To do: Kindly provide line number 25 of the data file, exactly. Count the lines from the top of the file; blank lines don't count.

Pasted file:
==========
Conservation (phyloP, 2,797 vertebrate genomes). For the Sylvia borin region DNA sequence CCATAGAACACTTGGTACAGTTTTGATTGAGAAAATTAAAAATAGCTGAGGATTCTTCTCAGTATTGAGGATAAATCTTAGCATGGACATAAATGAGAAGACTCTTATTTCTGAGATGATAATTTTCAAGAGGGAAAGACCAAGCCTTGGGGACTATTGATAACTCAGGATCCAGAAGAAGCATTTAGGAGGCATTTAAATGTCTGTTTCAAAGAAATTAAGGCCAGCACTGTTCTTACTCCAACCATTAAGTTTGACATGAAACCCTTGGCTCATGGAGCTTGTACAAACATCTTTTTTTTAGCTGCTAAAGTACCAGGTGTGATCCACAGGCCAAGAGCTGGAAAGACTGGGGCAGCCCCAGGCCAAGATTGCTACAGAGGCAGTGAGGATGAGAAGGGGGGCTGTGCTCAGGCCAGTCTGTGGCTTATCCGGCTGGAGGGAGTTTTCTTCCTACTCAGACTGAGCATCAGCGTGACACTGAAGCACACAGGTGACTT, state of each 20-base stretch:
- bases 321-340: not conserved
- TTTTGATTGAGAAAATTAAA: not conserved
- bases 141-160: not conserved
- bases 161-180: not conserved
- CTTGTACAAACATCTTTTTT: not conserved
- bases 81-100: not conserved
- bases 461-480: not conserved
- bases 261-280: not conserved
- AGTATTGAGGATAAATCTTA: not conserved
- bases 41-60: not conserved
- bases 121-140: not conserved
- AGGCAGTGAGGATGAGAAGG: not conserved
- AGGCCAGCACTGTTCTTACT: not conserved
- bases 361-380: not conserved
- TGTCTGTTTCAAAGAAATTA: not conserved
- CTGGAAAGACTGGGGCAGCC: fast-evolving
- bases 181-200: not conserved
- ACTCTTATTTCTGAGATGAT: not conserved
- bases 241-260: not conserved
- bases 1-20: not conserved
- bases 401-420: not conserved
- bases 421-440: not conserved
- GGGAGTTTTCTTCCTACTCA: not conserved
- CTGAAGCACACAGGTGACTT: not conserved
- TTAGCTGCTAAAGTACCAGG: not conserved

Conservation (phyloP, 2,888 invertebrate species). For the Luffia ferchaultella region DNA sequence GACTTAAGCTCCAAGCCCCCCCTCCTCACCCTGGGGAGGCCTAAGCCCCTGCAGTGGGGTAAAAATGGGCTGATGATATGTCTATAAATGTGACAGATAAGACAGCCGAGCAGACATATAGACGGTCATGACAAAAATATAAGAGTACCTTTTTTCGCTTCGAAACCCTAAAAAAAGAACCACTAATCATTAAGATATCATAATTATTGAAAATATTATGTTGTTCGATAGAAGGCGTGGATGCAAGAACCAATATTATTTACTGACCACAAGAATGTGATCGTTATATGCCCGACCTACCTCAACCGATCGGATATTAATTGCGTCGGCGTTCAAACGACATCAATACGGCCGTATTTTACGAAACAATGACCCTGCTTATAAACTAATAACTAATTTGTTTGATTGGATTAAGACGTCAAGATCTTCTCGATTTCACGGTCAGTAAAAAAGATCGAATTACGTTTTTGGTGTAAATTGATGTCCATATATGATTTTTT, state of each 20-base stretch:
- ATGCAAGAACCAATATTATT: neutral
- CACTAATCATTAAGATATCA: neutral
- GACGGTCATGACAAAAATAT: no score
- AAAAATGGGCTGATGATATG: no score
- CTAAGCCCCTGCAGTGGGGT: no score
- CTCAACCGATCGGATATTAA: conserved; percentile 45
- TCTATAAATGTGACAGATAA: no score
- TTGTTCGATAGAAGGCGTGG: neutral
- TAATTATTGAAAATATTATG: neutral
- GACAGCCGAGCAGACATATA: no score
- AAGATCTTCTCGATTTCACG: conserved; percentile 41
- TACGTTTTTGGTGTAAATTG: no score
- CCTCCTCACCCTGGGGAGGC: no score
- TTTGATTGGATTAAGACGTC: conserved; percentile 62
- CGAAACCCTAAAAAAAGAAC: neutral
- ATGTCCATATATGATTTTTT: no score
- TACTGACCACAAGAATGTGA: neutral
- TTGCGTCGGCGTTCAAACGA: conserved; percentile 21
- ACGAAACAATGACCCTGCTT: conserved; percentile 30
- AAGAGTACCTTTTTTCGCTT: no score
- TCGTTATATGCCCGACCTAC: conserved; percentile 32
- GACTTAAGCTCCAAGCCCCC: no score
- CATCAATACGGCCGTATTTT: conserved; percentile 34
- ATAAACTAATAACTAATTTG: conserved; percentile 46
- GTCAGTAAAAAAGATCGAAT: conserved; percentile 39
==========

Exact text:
- CTGAAGCACACAGGTGACTT: not conserved